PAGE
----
2 in 1 Incentive Spirometer and Positive Expiratory Pressure Device
by Sohum Trivedi & Zain Arfoosh
A few words from the participant(s)
What steps did you take to develop your project?
First, we researched Cystic Fibrosis. We found out that these two devices, an incentive spirometer, and a positive expiratory pressure device, are often used in conjunction with each other, and patients are supposed to perform ten sets of inhalations with the IS device and ten sets of forced exhalations through a PEP flutter device. We then thought that combining them would further help the patients by increasing compliance as they now only have to use one device. This would also reduce the patients’ cost as they would only have to buy only one device. We created a cardboard model to help us visualize what the new device would look like. We then created BETA 1 using CAD and printed it. After testing BETA 1, we saw that we had several issues. The volume of the incentive spirometer chamber was not large enough, and the positive expiratory pressure component was non-functional. We took what we learned from BETA 1 and applied it to create a new device iteration, BETA 2.
We increased the size of the IS chamber and used a high-quality 3D printing service. To test our devices, we needed to be able to simulate breathing using the resources available to us. We simulated inspiration using a handheld vacuum to test the incentive spirometer component. The vacuum was attached to the incentive spirometer through a breathing tube. The vacuum was turned on for various time durations ranging from 0.5s to 4s in 0.5s. Then volume readings on the currently existing device and the new device were then recorded. To test the PEP component, exhalation was simulated using a bike pump. Volumes of air ranging from 500 mL to 4000 mL were pumped into the device. The number of clicks per second produced by the PEP devices was then measured to calculate the frequency of the oscillations generated. By conducting trials for the functionality, we were able to show that our new combined device was statistically non-inferior to the performance of the two separate devices.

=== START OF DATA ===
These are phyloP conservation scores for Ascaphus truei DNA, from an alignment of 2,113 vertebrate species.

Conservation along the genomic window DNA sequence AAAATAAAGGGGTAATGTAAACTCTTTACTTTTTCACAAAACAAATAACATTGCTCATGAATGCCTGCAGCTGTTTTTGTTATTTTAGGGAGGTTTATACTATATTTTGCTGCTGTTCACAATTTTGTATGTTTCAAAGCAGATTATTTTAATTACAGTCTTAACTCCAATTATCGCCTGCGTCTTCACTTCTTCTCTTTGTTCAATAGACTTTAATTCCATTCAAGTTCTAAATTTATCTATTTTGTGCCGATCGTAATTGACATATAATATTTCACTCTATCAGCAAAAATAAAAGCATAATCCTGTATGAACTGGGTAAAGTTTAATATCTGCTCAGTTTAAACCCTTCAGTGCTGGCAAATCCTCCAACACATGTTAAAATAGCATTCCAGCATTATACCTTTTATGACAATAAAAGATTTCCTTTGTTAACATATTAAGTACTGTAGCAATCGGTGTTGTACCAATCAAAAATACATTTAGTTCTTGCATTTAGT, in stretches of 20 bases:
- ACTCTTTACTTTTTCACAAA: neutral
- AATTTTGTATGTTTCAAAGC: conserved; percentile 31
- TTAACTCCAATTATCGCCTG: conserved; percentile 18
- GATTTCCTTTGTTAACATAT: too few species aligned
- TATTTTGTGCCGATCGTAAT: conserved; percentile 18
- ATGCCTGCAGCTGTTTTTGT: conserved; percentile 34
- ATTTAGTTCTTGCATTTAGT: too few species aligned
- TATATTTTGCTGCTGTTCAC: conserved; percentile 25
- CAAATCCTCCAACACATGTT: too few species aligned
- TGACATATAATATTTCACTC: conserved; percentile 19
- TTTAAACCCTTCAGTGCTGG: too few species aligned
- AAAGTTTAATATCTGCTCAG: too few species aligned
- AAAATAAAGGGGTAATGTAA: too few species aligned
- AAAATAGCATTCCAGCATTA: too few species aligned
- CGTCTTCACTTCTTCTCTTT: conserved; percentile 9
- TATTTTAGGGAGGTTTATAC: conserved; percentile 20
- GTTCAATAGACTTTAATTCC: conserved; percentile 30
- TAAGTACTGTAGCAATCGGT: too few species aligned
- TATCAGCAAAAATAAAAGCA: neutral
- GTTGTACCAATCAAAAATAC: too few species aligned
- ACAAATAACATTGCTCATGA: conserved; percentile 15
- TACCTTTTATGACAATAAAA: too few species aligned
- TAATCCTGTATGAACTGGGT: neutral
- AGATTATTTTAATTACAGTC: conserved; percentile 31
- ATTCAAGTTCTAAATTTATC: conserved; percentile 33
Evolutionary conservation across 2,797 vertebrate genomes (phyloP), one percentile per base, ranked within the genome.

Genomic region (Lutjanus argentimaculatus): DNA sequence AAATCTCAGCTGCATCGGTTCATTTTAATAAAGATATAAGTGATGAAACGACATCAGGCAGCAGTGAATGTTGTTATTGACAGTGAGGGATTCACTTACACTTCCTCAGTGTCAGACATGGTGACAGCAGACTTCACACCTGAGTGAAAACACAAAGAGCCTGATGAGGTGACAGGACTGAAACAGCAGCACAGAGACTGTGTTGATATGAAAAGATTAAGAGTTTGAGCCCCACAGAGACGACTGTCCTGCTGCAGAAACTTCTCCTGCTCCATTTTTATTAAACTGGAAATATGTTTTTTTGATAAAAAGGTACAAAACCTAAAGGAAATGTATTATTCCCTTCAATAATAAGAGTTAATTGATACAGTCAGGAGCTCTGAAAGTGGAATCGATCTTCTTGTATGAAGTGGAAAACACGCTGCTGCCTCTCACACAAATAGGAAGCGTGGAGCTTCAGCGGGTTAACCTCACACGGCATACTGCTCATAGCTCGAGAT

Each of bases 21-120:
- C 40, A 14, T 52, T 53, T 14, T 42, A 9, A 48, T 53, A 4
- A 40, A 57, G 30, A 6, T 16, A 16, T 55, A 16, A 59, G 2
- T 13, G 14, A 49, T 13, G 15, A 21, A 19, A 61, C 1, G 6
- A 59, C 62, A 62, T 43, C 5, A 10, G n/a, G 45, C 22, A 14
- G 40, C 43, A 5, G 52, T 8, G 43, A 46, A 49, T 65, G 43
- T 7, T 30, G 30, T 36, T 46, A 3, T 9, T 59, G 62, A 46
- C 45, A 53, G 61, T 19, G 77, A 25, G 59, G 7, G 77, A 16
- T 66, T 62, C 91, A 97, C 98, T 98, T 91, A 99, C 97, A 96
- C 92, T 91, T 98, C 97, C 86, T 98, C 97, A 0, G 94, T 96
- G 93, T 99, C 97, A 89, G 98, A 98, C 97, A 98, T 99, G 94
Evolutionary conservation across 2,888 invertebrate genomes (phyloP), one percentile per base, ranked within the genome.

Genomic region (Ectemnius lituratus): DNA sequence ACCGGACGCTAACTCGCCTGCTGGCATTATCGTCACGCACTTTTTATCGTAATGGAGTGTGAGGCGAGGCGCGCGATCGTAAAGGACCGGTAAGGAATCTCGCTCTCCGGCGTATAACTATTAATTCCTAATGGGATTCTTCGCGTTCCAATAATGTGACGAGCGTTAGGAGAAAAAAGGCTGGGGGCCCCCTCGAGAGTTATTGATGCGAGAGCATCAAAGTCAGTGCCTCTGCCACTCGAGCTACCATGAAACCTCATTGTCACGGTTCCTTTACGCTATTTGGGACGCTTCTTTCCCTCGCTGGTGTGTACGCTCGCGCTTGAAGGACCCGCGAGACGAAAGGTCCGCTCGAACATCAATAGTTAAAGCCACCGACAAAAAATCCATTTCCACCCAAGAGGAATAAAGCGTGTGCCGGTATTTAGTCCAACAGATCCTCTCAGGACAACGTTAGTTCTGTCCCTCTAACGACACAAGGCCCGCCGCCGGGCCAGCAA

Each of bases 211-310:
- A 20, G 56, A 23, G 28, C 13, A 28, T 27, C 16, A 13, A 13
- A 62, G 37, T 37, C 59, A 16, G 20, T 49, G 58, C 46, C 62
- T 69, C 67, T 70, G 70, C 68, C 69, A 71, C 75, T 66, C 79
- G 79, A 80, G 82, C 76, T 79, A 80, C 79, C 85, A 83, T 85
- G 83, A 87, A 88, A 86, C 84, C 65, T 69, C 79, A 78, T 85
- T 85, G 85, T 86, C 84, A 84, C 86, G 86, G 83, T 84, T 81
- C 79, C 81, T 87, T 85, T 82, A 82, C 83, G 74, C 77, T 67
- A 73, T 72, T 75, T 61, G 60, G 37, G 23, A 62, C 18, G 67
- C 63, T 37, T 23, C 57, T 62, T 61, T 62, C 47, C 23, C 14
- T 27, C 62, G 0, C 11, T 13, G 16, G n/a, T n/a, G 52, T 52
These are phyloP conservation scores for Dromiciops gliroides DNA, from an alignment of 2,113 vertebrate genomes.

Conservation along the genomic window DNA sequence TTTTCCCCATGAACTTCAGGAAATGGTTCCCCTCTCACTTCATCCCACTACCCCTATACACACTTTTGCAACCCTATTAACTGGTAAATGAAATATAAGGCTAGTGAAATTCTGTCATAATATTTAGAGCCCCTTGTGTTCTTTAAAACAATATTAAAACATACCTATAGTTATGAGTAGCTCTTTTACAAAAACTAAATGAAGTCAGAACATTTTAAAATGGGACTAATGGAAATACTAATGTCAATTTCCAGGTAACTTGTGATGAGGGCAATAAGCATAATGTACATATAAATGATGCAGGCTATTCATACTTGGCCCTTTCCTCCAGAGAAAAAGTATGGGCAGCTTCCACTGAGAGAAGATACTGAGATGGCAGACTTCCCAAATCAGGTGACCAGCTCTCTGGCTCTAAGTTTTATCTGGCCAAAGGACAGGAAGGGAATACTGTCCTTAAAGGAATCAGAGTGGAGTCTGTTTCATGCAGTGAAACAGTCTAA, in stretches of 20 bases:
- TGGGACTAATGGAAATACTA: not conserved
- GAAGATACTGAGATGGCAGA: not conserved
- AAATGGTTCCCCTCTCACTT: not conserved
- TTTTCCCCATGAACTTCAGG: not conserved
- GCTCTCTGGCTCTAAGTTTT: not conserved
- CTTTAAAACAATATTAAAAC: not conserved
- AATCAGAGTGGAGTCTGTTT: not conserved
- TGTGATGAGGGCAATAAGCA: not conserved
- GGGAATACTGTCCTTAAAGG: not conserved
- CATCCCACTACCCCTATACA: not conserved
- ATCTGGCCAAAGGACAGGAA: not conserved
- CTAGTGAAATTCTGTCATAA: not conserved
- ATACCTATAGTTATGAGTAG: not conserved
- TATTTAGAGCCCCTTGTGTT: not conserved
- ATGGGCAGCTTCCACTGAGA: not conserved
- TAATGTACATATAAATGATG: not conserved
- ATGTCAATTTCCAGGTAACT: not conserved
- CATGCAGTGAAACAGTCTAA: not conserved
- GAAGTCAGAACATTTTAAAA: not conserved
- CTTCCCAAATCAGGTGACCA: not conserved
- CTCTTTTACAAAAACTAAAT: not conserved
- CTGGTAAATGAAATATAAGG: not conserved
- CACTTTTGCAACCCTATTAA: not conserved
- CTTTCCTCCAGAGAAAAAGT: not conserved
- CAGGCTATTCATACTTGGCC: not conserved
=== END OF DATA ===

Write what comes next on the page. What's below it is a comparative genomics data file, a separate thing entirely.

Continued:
Why are you competing?
Our project is one of a kind. By conducting trials for the functionality, we were able to show that our new combined device was statistically non-inferior to the performance of the two separate devices.
Cystic fibrosis affects1 in 2500 white newborns, many people, often lowering their lifespans. Because the disease is heritable, many of the patients who have this disease are children. Children are often non-compliant with regimented medical instructions requiring the use of two different devices with ten sets of repetition for each device. Combining these two devices will be beneficial to the patients as it is often difficult for young patients to constantly keep track of and use two separate devices, as one device goes missing or breaks. Combining the two devices will help the patients increase compliance as the patient now only has to use one device. This would additionally reduce the cost to the patients as they would only have to buy one device. Also, our device is modular, so if one component, say the PEP flutter device or the IS, breaks, the patient only has to procure that component. Being 3D printed, the device would be inexpensive. Being made of plastic, the device would be resistant to breaking. It can be easily washed and cleaned. We have further plans to try and make the device transparent, making it easier for the patients to be able to measure and track their inspiratory volumes more efficiently. Having brightly colored motifs on the device could help them be more customizable and attractive for the patients increasing compliance